Butterbean entered professional boxing as a Toughman heavyweight champion.  He made his professional boxing debut in 1994 and was known as the king of the 4 rounders.  Butterbean amassed a 65-2-3 pro record in all 4 round fights before fighting former undisputed heavyweight champion Larry Holmes.  In his first fight scheduled for more than 4 rounds, Butterbean lost a 10 round unanimous decision to the 52-year-old Holmes in the boxing legends last fight of his career in 2002.  Butterbean retired from boxing in 2013 with a 77-10-4 record.

Butterbean signed with the K-1 organization in Japan in 2003 and had a couple of kickboxing matches going 1-1 before making his MMA debut with the promotion on their New Years Eve show to end 2003.  In an open weight fight, Butterbean went against one of the top MMA fighters out of Japan at the time in Genki Sudo.  Despite giving up over 200 pounds, Sudo defeated Butterbean by heel hook submission early in the second round.  Butterbean went on to fight three times in the Pride fighting organization in Japan.  He fought MMA throughout the world including for the Cage Rage promotion in England, KSW in Poland and he ended his MMA career with three fights in Canada for three different promotions.  Butterbean went 17-10-1 as an MMA fighter.

Butterbean had a few years of professional wrestling mixed into his long combat sports career.  This included a legit shootfight against Brawl for All champion Bart Gunn at Wrestlemania XV in which Butterbean knocked Gunn out in just 34 seconds.

Ray Mercer

Ray Mercer was one of the best boxers to ever try MMA.  Mercer was an Olympic gold medalist and WBO heavyweight champion.  Mercer had been in there with some of the greatest heavyweights from his time like Larry Holmes, Lennox Lewis, Evander Holyfield and Wladimir Klitschko.  Mercer retired from boxing in 2008 with a 36-7-1 pro record.

Mercer decided to give MMA a try in 2007.  He signed with Cage Fury Fighting Championships and fought an exhibition match against street fighting legend Kimbo Slice, who hadn’t yet made his pro MMA debut.  Mercer lost the fight to Slice by guillotine choke in the first round.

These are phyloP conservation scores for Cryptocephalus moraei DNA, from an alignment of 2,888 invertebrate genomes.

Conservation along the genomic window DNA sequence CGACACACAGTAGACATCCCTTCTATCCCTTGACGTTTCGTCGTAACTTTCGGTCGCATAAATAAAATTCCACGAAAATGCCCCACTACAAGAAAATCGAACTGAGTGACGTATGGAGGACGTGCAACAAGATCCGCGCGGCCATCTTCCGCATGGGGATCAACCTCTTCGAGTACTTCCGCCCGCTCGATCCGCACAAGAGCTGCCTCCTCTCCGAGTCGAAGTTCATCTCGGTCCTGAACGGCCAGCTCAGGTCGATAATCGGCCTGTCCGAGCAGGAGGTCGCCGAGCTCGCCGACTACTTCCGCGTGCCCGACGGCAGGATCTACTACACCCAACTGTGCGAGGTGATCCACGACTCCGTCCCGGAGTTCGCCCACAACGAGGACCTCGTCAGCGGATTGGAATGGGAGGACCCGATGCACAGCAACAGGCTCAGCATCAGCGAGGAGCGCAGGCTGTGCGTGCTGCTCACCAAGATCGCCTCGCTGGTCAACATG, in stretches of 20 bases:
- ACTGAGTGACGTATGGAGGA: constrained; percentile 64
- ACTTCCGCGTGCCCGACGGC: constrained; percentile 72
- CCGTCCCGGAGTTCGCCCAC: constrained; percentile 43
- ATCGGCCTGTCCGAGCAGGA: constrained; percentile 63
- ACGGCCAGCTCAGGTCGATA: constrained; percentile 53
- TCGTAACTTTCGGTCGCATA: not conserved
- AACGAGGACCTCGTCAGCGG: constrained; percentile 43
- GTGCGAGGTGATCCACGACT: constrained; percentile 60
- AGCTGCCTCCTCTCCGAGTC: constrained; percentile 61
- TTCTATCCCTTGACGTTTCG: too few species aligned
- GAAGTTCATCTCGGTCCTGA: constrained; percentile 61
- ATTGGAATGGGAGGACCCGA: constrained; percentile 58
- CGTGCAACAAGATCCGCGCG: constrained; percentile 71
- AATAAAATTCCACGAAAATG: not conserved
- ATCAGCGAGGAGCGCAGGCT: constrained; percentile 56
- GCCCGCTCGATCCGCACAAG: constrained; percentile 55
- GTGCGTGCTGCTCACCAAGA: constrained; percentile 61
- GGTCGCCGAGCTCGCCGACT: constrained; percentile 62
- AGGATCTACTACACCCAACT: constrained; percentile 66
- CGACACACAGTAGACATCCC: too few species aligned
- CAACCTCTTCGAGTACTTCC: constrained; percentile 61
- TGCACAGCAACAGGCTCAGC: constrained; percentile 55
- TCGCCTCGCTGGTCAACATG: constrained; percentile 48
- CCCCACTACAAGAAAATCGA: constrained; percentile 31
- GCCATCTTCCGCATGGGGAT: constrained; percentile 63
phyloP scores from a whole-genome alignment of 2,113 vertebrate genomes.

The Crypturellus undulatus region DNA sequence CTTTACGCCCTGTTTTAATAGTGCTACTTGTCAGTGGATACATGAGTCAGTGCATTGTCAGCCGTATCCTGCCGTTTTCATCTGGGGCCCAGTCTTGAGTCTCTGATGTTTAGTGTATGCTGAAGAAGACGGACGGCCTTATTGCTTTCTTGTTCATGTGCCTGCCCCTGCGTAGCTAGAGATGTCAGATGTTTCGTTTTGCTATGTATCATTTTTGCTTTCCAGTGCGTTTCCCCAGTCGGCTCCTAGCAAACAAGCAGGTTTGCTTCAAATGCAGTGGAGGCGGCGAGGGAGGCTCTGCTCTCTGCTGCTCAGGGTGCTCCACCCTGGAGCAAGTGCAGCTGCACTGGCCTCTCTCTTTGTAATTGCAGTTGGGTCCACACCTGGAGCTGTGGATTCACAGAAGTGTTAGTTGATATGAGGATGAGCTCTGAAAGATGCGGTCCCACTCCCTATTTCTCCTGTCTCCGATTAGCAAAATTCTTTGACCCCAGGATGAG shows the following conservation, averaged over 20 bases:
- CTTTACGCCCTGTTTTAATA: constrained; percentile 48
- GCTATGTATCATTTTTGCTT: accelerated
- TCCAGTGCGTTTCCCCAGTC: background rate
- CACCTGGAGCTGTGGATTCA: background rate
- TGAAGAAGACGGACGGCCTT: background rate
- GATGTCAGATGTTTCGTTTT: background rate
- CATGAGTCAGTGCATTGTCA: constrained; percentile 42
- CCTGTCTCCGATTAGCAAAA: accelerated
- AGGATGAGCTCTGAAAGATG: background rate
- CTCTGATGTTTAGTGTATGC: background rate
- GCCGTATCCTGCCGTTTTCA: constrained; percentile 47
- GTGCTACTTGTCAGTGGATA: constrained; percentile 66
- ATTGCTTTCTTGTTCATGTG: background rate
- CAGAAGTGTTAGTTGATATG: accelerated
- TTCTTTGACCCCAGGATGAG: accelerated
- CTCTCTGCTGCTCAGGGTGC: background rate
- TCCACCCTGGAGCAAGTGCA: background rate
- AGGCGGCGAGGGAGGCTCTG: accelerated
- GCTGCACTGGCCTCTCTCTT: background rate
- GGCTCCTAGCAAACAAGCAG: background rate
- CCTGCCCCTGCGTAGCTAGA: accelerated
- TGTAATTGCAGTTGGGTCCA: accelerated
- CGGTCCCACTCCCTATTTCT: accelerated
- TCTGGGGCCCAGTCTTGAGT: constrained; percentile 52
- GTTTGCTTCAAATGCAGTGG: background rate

Mercer came back to MMA in 2009 to fight former UFC heavyweight champ Tim Sylvia at Adreniline MMA.  Mercer knocked out Sylvia in just 9 seconds of the first round.  This was Mercer’s last pro fight.

James Warring

Coming from the kickboxing world, James Warring made his pro boxing debut in 1985.  He won the IBF cruiserweight title in 1991.  He defended the title twice before losing it to Al Cole.  He retired from boxing in 1997 with a 18-4-1 record.

In 1995, Warring competed in the World Combat Championships’ one and only event.  This was a unique event featuring an eight-man tournament where there were two brackets, one for the strikers and one for the grapplers.  On the striker’s side, there was two minutes of ground time allowed when the fight hit the mat and there were no submissions allowed.  Warring won his first two fights, including his semifinals victory over Eric Paulson who at the time was 3-0-1 for Shooto, one of the first MMA organizations in Japan.  Warring came out of the striker’s bracket and faced Renzo Gracie in the finals.  Gracie, who made short work of his first two opponents on the grapplers side, defeated Warring by ezekiel choke at the 2:47 mark.

Don Frye

The UFC Hall of Famer Don Frye is not a name you would expect to see on this list.  However, this list includes fighters who started in pro boxing before MMA.  The collegiate wrestler Frye, likely would have started in MMA if it were around in the late 80’s.  Frye had a short pro boxing career with three fights in 1989 and four fights in 1990.  Frye had a 2-5-1 pro boxing record.

Frye made his MMA debut in February of 1996 at UFC 8 where he won an eight-man tournament, defeating Gary Goodridge in the finals.  Frye was one of the first fighters in the UFC to mix wrestling and boxing.  He made the finals of the UFC 10 eight-man tournament losing to Mark Coleman in July of 1996.  That December, he won the Ultimate Ultimate ’96, a tournament of champions and runner ups.  Frye bet Tank Abbott in the finals.